[Editor: This poem by John O’Brien was published in The Parish of St Mel’s and Other Verses, 1954.]
The Old Home
’Twas when the crisis came to us, and failure was the prize
For toil that never shirked the task through all the weary years,
That we were forced to leave the home to which with silken ties
Our hearts, our hopes, our lives were bound in love and smiles and tears.
A simple old bush home it was, just rough-and-ready made;
And rough and ready hands forsooth, had ever builded thus;
No fancy touched its hard-drawn plan, nor round its angles played,
But it was snug and clean and good, and it was Home to us.
A humble old bush home it was, and humble folk were we,
Though wise in love and simple faith which soothe the lowly breast,
We envied no man’s rich estate or felt our poverty,
Because we were the clean of heart whom God had always blessed.
So round the cosy kitchen fire we sang our tender songs,
Or conned our tasks, or hearkened to the tales our elders told,
And knelt and said the Rosary to right the world’s sad wrongs,
And knew the angels guarded us as shepherds guard the fold.
I mind the day we drove away — a lad of summers ten,
Too young to say the hopeful word or lend the helping hand —
I still recall the heavy heart that ached within me then,
Too young to ease the load but not too young to understand.
The paddocks like a garden lawn stretched out beneath the trees,
The wild bush flowers were pink and blue and gold along the track,
The clover by the river bend was to the horses’ knees,
The ranges in their purple haze seemed fain to call us back.
The birds, how I remember them, their songs how well I knew,
The magpies and the butcher-birds, the wiree and the wren,
Sang on as though their hearts would break, and this was their adieu:
“God bless you all upon your way and bring you home again.”
On slow complaining soulless wheels we laboured up the rise,
And there beneath, a lonely thing, the old house silent lay:
A farewell glance — too well I saw the tears in Mother’s eyes —
Then down the other side we sped upon our weary way.
’Twas then in my breaking heart I made a boyish vow:
I vowed that when I grew a man and strength to work would come,
I’d work as never man had worked — no matter where or how —
To buy the old place back again and hand it on to Mum.
And then, I own, I had my dreams — and precious dreams they were —
I brought them out and fondled them, then folded them away,
I saw the tears which filled her eyes when I would make to her
A gallant speech which I rehearsed a dozen times a day.
And how she’d look, and what she’d say — the doubt, the big surprise —
I had them all set out in form, and happy thoughts aglow
Would stir the pulse and warm the blood to see her tear-wet eyes
That told the pride she could not speak; but that was years ago.
I’ve wandered many a mile since then and chance and change have come,
And other dreams and other cares have supped betimes with me,
And many a bird has warmed its brood above the grave where Mum
Was laid away in holy sleep beneath the wilga-tree.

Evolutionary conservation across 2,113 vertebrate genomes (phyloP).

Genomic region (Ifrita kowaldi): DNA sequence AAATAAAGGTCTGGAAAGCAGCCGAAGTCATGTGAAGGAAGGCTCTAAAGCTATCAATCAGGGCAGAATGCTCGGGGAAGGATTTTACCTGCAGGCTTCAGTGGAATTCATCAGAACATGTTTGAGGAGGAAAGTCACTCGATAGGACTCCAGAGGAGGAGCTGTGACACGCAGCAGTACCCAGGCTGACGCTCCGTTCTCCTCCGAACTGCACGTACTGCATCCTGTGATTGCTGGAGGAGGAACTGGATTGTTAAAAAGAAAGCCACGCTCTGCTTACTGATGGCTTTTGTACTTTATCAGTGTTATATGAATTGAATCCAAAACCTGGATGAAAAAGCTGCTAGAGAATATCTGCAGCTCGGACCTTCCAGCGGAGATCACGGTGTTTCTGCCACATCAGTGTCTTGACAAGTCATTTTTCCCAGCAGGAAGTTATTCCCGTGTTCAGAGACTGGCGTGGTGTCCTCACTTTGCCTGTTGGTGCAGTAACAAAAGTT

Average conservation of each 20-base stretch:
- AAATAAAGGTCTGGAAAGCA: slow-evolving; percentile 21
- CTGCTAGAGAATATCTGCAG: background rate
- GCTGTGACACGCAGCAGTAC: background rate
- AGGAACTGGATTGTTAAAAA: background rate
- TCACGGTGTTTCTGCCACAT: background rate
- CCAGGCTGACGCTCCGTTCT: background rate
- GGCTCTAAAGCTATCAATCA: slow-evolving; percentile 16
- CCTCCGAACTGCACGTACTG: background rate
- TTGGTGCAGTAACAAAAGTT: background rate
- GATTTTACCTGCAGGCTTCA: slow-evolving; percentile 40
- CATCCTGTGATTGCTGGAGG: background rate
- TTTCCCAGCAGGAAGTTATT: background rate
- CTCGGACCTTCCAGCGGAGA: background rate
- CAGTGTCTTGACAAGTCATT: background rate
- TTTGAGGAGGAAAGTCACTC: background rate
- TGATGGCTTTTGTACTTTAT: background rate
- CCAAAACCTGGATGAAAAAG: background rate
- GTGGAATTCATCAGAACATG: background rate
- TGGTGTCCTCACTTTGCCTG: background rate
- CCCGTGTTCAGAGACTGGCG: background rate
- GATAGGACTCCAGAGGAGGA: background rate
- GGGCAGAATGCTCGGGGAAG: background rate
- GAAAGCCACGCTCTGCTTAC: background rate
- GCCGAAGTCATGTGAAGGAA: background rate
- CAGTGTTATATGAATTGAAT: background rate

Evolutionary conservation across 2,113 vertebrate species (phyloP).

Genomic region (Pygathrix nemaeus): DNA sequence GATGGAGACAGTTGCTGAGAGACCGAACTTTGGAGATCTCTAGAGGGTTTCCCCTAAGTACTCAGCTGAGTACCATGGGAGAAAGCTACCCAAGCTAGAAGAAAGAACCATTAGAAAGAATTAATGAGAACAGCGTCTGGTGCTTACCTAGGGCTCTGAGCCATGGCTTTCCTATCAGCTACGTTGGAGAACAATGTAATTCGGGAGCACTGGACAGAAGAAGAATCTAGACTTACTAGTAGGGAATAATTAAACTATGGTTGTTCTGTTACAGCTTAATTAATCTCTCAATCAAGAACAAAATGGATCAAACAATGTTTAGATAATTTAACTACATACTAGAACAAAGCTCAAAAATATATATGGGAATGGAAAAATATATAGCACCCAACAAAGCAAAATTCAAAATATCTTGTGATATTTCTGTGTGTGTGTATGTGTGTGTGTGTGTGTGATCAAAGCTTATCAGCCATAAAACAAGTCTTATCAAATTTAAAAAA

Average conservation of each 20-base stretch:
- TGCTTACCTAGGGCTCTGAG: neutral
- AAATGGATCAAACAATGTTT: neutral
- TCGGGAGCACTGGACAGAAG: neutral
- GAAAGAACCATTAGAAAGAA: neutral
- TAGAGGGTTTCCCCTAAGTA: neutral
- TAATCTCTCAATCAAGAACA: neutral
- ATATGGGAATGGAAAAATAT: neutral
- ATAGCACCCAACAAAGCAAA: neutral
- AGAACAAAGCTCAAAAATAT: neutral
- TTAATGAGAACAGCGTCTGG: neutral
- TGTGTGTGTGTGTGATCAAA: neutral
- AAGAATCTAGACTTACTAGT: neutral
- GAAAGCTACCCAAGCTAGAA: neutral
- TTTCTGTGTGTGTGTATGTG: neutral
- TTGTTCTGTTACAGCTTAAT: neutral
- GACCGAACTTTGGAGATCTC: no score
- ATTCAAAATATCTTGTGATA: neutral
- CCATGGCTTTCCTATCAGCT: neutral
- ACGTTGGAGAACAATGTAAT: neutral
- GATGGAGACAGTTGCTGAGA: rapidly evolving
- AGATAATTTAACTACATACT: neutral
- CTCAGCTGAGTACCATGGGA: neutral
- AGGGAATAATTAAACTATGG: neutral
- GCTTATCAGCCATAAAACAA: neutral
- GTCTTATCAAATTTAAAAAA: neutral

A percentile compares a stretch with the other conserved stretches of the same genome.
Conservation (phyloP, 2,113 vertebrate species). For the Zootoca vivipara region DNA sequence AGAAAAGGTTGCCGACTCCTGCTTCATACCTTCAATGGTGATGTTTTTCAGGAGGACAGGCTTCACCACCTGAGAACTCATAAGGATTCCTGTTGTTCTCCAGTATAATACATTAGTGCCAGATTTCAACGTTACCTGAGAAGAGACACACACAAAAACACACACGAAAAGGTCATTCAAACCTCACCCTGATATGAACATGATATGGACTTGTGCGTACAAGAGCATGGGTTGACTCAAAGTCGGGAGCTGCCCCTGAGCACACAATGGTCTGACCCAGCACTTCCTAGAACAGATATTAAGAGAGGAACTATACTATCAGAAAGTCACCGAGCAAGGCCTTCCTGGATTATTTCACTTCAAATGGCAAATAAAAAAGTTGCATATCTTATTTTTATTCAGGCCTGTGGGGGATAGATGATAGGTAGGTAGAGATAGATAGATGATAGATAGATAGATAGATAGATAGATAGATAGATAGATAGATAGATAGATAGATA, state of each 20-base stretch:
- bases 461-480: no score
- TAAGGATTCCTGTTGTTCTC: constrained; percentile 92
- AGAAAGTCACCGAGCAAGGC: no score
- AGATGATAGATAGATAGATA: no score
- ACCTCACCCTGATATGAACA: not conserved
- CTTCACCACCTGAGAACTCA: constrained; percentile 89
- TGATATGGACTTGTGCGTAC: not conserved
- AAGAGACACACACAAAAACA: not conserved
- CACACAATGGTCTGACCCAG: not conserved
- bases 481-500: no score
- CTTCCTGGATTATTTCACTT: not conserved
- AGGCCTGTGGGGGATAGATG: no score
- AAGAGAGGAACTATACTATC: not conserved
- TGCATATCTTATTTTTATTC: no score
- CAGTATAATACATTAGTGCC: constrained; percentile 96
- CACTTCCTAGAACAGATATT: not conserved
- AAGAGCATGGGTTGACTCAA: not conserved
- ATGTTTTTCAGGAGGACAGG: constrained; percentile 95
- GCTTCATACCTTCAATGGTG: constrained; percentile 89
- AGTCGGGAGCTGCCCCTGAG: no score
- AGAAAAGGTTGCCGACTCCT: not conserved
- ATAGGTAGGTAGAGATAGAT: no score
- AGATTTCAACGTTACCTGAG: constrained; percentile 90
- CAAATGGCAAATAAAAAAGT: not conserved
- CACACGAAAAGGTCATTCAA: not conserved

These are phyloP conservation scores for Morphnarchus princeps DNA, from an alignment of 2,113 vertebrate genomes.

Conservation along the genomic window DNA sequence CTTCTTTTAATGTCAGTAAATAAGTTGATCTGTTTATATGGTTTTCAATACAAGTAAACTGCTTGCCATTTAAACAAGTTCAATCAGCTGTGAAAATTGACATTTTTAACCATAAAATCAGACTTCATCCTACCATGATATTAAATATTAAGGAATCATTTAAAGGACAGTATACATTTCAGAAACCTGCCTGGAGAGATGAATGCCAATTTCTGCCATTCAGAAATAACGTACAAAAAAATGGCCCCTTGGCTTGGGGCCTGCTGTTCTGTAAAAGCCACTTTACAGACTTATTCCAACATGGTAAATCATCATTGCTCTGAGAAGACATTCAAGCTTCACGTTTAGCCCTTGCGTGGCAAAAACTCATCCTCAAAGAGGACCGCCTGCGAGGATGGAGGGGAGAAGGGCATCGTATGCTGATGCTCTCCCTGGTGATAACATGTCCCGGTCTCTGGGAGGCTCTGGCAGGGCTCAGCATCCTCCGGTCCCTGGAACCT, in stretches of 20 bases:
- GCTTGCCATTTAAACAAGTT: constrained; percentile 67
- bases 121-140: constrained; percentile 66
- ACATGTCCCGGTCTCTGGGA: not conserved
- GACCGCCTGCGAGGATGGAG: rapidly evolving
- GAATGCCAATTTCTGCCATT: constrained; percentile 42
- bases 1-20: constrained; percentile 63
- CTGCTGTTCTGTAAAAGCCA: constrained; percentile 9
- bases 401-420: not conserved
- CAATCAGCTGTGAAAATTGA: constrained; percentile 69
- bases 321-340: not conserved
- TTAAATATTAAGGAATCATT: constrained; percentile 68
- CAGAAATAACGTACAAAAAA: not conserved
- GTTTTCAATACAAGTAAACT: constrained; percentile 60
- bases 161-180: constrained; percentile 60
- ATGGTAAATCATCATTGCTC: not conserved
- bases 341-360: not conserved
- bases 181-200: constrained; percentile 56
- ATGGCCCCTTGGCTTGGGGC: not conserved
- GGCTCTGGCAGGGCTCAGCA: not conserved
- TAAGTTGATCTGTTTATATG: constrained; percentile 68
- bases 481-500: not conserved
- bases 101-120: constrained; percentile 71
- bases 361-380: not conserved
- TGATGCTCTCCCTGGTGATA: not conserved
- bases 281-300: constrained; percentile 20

Today I took the old road back, and, oh, the scene was fair,
And memories peeped from every bush and stump along the track;
The grass was to the horses’ flanks, and flowers were everywhere
And tossed their bonnets in the breeze to give me welcome back.
And, oh, the joy and, oh, the ache to hear the birds again!
The magpies warbled in the gums their well-remembered song —
The thrushes and the butcher-bird; but this was their refrain,
“His homing heart shall chastened be who tarries overlong.”
Ah, what the years have brushed aside and what they’ve brought, alas!
The little lad I used to be was driving with me now
Along the dappled winding road where oft he drove to Mass,
And here it was that he and I recalled that boyish vow.
My slowing pulse kept time with his, and held it beat for beat
What time we hastened up the rise, once more to gaze upon
The Mecca of a wanderer’s dream that peeped across the wheat;
But — ah, the chastened heart, indeed — the old bush home was gone.
A big brick house stood in its place, and everywhere was change;
Proud boastful wealth and social ways play “Lords and Ladies” now:
A stranger turned with eyes that pained to where the friendly range
Was sleeping in the afternoon with mists upon its brow.
To buy the old place back — the dream! No gold can buy the past;
The tender things that made it Home would not to auction come:
The gentle love, the peace, the trust — they’re garnered in at last
They’re treasured in that better home which God has made for Mum.
John O’Brien. The Parish of St Mel’s and Other Verses, Angus & Robertson, Sydney, 1954
fain = content/contented, glad/gladly, happy/happily, willing/willingly; desirous; eager, pleased, with pleasure; ready (also can be: obliged or required)
wiree = (wiry) a whistler (species of bird); in John O’Brien’s poem “The Little Irish Mother”, he explains what a wiree is, thus: Also known as the Chocolate Wiree (pronounced “wiry”): a very fine songster, called by ornithologists “Rufous-breasted Whistler.”
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